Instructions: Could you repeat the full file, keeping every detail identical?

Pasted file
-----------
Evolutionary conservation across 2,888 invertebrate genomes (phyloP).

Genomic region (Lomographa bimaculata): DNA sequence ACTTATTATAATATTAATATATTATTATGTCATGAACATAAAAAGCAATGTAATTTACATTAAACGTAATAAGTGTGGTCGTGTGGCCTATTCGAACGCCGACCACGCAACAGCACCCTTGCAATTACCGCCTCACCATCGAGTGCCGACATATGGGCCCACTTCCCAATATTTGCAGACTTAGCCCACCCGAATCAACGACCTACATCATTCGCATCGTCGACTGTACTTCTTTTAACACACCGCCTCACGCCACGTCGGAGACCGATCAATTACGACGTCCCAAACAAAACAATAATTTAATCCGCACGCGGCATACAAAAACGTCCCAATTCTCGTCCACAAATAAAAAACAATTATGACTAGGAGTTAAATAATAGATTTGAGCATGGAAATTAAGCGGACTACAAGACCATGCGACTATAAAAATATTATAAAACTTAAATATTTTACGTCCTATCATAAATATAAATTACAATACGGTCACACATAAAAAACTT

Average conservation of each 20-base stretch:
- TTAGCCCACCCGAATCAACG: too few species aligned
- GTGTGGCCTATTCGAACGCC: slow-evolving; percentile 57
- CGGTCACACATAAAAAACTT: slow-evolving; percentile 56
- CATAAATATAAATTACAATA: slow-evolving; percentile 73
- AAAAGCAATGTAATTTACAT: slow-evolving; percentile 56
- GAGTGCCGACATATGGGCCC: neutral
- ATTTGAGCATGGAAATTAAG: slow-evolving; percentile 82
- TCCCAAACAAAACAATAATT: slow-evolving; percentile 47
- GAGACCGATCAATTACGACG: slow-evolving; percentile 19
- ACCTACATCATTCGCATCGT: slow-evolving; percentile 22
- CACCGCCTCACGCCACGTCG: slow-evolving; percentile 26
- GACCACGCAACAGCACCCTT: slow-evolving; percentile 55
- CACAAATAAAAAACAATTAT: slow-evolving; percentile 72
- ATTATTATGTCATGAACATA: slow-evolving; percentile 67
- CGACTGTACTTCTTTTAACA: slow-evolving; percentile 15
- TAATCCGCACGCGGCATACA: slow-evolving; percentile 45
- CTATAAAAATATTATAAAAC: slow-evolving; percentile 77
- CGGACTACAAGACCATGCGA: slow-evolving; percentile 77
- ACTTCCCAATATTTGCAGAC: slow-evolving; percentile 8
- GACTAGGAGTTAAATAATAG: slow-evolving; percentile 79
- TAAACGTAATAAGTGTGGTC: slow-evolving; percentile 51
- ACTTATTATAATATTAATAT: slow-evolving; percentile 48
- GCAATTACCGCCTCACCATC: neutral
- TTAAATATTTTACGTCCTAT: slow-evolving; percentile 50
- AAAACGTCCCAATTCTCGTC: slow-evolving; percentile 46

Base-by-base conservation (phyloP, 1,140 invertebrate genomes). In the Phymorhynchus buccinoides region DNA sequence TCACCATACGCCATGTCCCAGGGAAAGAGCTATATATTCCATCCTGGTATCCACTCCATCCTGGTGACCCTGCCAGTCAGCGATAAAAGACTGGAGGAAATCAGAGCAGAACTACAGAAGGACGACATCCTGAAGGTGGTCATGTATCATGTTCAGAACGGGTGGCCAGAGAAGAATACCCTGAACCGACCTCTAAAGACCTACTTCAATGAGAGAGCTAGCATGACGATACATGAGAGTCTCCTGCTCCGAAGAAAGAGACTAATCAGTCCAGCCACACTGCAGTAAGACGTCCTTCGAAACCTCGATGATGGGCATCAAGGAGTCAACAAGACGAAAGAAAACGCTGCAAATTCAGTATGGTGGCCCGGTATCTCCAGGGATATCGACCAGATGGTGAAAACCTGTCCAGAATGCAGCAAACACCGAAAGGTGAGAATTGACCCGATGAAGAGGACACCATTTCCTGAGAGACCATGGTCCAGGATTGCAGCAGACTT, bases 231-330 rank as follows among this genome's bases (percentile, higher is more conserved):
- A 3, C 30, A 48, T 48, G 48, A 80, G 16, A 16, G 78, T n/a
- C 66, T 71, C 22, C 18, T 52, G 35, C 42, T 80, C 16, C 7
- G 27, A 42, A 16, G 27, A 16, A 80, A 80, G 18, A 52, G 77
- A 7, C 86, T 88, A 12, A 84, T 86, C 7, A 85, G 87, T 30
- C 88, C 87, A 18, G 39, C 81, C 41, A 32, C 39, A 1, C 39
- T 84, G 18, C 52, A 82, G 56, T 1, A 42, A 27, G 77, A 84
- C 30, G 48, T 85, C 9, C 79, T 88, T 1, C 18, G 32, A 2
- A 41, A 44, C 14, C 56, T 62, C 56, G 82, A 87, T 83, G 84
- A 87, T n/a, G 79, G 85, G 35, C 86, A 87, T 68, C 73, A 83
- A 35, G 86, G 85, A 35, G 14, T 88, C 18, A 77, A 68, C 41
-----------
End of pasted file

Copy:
Evolutionary conservation across 2,888 invertebrate genomes (phyloP).

Genomic region (Lomographa bimaculata): DNA sequence ACTTATTATAATATTAATATATTATTATGTCATGAACATAAAAAGCAATGTAATTTACATTAAACGTAATAAGTGTGGTCGTGTGGCCTATTCGAACGCCGACCACGCAACAGCACCCTTGCAATTACCGCCTCACCATCGAGTGCCGACATATGGGCCCACTTCCCAATATTTGCAGACTTAGCCCACCCGAATCAACGACCTACATCATTCGCATCGTCGACTGTACTTCTTTTAACACACCGCCTCACGCCACGTCGGAGACCGATCAATTACGACGTCCCAAACAAAACAATAATTTAATCCGCACGCGGCATACAAAAACGTCCCAATTCTCGTCCACAAATAAAAAACAATTATGACTAGGAGTTAAATAATAGATTTGAGCATGGAAATTAAGCGGACTACAAGACCATGCGACTATAAAAATATTATAAAACTTAAATATTTTACGTCCTATCATAAATATAAATTACAATACGGTCACACATAAAAAACTT

Average conservation of each 20-base stretch:
- TTAGCCCACCCGAATCAACG: too few species aligned
- GTGTGGCCTATTCGAACGCC: slow-evolving; percentile 57
- CGGTCACACATAAAAAACTT: slow-evolving; percentile 56
- CATAAATATAAATTACAATA: slow-evolving; percentile 73
- AAAAGCAATGTAATTTACAT: slow-evolving; percentile 56
- GAGTGCCGACATATGGGCCC: neutral
- ATTTGAGCATGGAAATTAAG: slow-evolving; percentile 82
- TCCCAAACAAAACAATAATT: slow-evolving; percentile 47
- GAGACCGATCAATTACGACG: slow-evolving; percentile 19
- ACCTACATCATTCGCATCGT: slow-evolving; percentile 22
- CACCGCCTCACGCCACGTCG: slow-evolving; percentile 26
- GACCACGCAACAGCACCCTT: slow-evolving; percentile 55
- CACAAATAAAAAACAATTAT: slow-evolving; percentile 72
- ATTATTATGTCATGAACATA: slow-evolving; percentile 67
- CGACTGTACTTCTTTTAACA: slow-evolving; percentile 15
- TAATCCGCACGCGGCATACA: slow-evolving; percentile 45
- CTATAAAAATATTATAAAAC: slow-evolving; percentile 77
- CGGACTACAAGACCATGCGA: slow-evolving; percentile 77
- ACTTCCCAATATTTGCAGAC: slow-evolving; percentile 8
- GACTAGGAGTTAAATAATAG: slow-evolving; percentile 79
- TAAACGTAATAAGTGTGGTC: slow-evolving; percentile 51
- ACTTATTATAATATTAATAT: slow-evolving; percentile 48
- GCAATTACCGCCTCACCATC: neutral
- TTAAATATTTTACGTCCTAT: slow-evolving; percentile 50
- AAAACGTCCCAATTCTCGTC: slow-evolving; percentile 46

Base-by-base conservation (phyloP, 1,140 invertebrate genomes). In the Phymorhynchus buccinoides region DNA sequence TCACCATACGCCATGTCCCAGGGAAAGAGCTATATATTCCATCCTGGTATCCACTCCATCCTGGTGACCCTGCCAGTCAGCGATAAAAGACTGGAGGAAATCAGAGCAGAACTACAGAAGGACGACATCCTGAAGGTGGTCATGTATCATGTTCAGAACGGGTGGCCAGAGAAGAATACCCTGAACCGACCTCTAAAGACCTACTTCAATGAGAGAGCTAGCATGACGATACATGAGAGTCTCCTGCTCCGAAGAAAGAGACTAATCAGTCCAGCCACACTGCAGTAAGACGTCCTTCGAAACCTCGATGATGGGCATCAAGGAGTCAACAAGACGAAAGAAAACGCTGCAAATTCAGTATGGTGGCCCGGTATCTCCAGGGATATCGACCAGATGGTGAAAACCTGTCCAGAATGCAGCAAACACCGAAAGGTGAGAATTGACCCGATGAAGAGGACACCATTTCCTGAGAGACCATGGTCCAGGATTGCAGCAGACTT, bases 231-330 rank as follows among this genome's bases (percentile, higher is more conserved):
- A 3, C 30, A 48, T 48, G 48, A 80, G 16, A 16, G 78, T n/a
- C 66, T 71, C 22, C 18, T 52, G 35, C 42, T 80, C 16, C 7
- G 27, A 42, A 16, G 27, A 16, A 80, A 80, G 18, A 52, G 77
- A 7, C 86, T 88, A 12, A 84, T 86, C 7, A 85, G 87, T 30
- C 88, C 87, A 18, G 39, C 81, C 41, A 32, C 39, A 1, C 39
- T 84, G 18, C 52, A 82, G 56, T 1, A 42, A 27, G 77, A 84
- C 30, G 48, T 85, C 9, C 79, T 88, T 1, C 18, G 32, A 2
- A 41, A 44, C 14, C 56, T 62, C 56, G 82, A 87, T 83, G 84
- A 87, T n/a, G 79, G 85, G 35, C 86, A 87, T 68, C 73, A 83
- A 35, G 86, G 85, A 35, G 14, T 88, C 18, A 77, A 68, C 41